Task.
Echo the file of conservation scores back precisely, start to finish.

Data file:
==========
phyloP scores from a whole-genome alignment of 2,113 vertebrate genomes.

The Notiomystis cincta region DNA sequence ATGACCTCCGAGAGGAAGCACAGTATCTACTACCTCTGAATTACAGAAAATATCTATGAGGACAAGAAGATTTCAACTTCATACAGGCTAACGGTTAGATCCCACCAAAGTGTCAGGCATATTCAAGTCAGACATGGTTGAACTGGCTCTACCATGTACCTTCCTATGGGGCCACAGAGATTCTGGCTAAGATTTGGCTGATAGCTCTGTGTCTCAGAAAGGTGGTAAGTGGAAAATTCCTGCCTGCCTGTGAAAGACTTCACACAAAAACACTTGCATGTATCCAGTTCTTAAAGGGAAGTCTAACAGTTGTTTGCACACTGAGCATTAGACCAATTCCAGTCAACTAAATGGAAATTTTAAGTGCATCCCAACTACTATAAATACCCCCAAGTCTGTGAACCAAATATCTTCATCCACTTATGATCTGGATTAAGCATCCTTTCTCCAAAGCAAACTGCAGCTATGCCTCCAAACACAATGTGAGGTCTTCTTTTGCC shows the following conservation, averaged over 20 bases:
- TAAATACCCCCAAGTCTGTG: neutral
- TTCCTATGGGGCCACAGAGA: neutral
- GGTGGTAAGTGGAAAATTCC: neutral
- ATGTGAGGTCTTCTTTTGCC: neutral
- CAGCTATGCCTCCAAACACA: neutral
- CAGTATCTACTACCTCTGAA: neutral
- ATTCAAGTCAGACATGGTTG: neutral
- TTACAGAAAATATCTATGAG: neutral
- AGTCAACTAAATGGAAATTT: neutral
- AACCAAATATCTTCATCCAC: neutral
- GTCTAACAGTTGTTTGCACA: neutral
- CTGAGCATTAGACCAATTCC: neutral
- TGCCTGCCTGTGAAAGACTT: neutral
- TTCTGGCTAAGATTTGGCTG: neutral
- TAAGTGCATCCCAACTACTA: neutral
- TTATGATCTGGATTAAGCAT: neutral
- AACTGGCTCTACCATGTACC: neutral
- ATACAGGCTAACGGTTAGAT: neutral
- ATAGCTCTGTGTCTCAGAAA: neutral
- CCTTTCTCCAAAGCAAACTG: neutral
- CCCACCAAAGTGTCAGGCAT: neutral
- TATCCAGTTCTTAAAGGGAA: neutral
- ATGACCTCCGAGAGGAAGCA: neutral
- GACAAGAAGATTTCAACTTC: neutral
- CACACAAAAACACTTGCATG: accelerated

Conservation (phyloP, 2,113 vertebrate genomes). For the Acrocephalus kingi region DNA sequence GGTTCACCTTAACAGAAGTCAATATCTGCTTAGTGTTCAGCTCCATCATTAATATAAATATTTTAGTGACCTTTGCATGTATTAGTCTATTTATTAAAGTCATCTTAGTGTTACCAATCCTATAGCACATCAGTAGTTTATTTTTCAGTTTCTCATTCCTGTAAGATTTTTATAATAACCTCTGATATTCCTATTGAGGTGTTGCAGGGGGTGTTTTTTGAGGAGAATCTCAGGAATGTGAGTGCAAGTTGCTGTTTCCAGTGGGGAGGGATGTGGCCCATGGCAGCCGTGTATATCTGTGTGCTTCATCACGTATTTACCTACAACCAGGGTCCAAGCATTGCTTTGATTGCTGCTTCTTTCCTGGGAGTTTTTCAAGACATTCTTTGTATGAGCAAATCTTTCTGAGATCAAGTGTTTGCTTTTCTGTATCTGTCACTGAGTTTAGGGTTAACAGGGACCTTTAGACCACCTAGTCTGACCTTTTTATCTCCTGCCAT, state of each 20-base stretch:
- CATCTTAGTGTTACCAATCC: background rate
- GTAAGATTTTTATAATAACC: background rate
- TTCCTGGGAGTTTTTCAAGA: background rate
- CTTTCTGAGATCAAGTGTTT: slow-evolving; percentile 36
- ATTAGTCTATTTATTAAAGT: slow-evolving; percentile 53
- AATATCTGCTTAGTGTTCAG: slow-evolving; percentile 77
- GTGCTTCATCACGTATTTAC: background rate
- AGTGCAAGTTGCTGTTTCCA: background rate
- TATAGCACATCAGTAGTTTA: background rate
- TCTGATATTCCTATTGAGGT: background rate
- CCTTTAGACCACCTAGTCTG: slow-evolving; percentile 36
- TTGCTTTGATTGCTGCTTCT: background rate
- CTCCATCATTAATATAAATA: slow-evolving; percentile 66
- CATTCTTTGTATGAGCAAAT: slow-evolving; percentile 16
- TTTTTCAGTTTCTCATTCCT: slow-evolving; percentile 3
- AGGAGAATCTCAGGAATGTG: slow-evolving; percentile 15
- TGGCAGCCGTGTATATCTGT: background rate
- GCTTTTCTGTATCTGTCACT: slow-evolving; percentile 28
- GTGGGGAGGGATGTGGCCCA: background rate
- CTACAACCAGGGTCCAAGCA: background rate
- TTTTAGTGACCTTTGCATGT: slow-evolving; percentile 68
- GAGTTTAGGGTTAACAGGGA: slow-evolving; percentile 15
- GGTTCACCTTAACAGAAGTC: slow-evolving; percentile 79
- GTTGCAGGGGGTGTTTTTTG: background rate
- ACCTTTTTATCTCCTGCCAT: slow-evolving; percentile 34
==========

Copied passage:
phyloP scores from a whole-genome alignment of 2,113 vertebrate genomes.

The Notiomystis cincta region DNA sequence ATGACCTCCGAGAGGAAGCACAGTATCTACTACCTCTGAATTACAGAAAATATCTATGAGGACAAGAAGATTTCAACTTCATACAGGCTAACGGTTAGATCCCACCAAAGTGTCAGGCATATTCAAGTCAGACATGGTTGAACTGGCTCTACCATGTACCTTCCTATGGGGCCACAGAGATTCTGGCTAAGATTTGGCTGATAGCTCTGTGTCTCAGAAAGGTGGTAAGTGGAAAATTCCTGCCTGCCTGTGAAAGACTTCACACAAAAACACTTGCATGTATCCAGTTCTTAAAGGGAAGTCTAACAGTTGTTTGCACACTGAGCATTAGACCAATTCCAGTCAACTAAATGGAAATTTTAAGTGCATCCCAACTACTATAAATACCCCCAAGTCTGTGAACCAAATATCTTCATCCACTTATGATCTGGATTAAGCATCCTTTCTCCAAAGCAAACTGCAGCTATGCCTCCAAACACAATGTGAGGTCTTCTTTTGCC shows the following conservation, averaged over 20 bases:
- TAAATACCCCCAAGTCTGTG: neutral
- TTCCTATGGGGCCACAGAGA: neutral
- GGTGGTAAGTGGAAAATTCC: neutral
- ATGTGAGGTCTTCTTTTGCC: neutral
- CAGCTATGCCTCCAAACACA: neutral
- CAGTATCTACTACCTCTGAA: neutral
- ATTCAAGTCAGACATGGTTG: neutral
- TTACAGAAAATATCTATGAG: neutral
- AGTCAACTAAATGGAAATTT: neutral
- AACCAAATATCTTCATCCAC: neutral
- GTCTAACAGTTGTTTGCACA: neutral
- CTGAGCATTAGACCAATTCC: neutral
- TGCCTGCCTGTGAAAGACTT: neutral
- TTCTGGCTAAGATTTGGCTG: neutral
- TAAGTGCATCCCAACTACTA: neutral
- TTATGATCTGGATTAAGCAT: neutral
- AACTGGCTCTACCATGTACC: neutral
- ATACAGGCTAACGGTTAGAT: neutral
- ATAGCTCTGTGTCTCAGAAA: neutral
- CCTTTCTCCAAAGCAAACTG: neutral
- CCCACCAAAGTGTCAGGCAT: neutral
- TATCCAGTTCTTAAAGGGAA: neutral
- ATGACCTCCGAGAGGAAGCA: neutral
- GACAAGAAGATTTCAACTTC: neutral
- CACACAAAAACACTTGCATG: accelerated

Conservation (phyloP, 2,113 vertebrate genomes). For the Acrocephalus kingi region DNA sequence GGTTCACCTTAACAGAAGTCAATATCTGCTTAGTGTTCAGCTCCATCATTAATATAAATATTTTAGTGACCTTTGCATGTATTAGTCTATTTATTAAAGTCATCTTAGTGTTACCAATCCTATAGCACATCAGTAGTTTATTTTTCAGTTTCTCATTCCTGTAAGATTTTTATAATAACCTCTGATATTCCTATTGAGGTGTTGCAGGGGGTGTTTTTTGAGGAGAATCTCAGGAATGTGAGTGCAAGTTGCTGTTTCCAGTGGGGAGGGATGTGGCCCATGGCAGCCGTGTATATCTGTGTGCTTCATCACGTATTTACCTACAACCAGGGTCCAAGCATTGCTTTGATTGCTGCTTCTTTCCTGGGAGTTTTTCAAGACATTCTTTGTATGAGCAAATCTTTCTGAGATCAAGTGTTTGCTTTTCTGTATCTGTCACTGAGTTTAGGGTTAACAGGGACCTTTAGACCACCTAGTCTGACCTTTTTATCTCCTGCCAT, state of each 20-base stretch:
- CATCTTAGTGTTACCAATCC: background rate
- GTAAGATTTTTATAATAACC: background rate
- TTCCTGGGAGTTTTTCAAGA: background rate
- CTTTCTGAGATCAAGTGTTT: slow-evolving; percentile 36
- ATTAGTCTATTTATTAAAGT: slow-evolving; percentile 53
- AATATCTGCTTAGTGTTCAG: slow-evolving; percentile 77
- GTGCTTCATCACGTATTTAC: background rate
- AGTGCAAGTTGCTGTTTCCA: background rate
- TATAGCACATCAGTAGTTTA: background rate
- TCTGATATTCCTATTGAGGT: background rate
- CCTTTAGACCACCTAGTCTG: slow-evolving; percentile 36
- TTGCTTTGATTGCTGCTTCT: background rate
- CTCCATCATTAATATAAATA: slow-evolving; percentile 66
- CATTCTTTGTATGAGCAAAT: slow-evolving; percentile 16
- TTTTTCAGTTTCTCATTCCT: slow-evolving; percentile 3
- AGGAGAATCTCAGGAATGTG: slow-evolving; percentile 15
- TGGCAGCCGTGTATATCTGT: background rate
- GCTTTTCTGTATCTGTCACT: slow-evolving; percentile 28
- GTGGGGAGGGATGTGGCCCA: background rate
- CTACAACCAGGGTCCAAGCA: background rate
- TTTTAGTGACCTTTGCATGT: slow-evolving; percentile 68
- GAGTTTAGGGTTAACAGGGA: slow-evolving; percentile 15
- GGTTCACCTTAACAGAAGTC: slow-evolving; percentile 79
- GTTGCAGGGGGTGTTTTTTG: background rate
- ACCTTTTTATCTCCTGCCAT: slow-evolving; percentile 34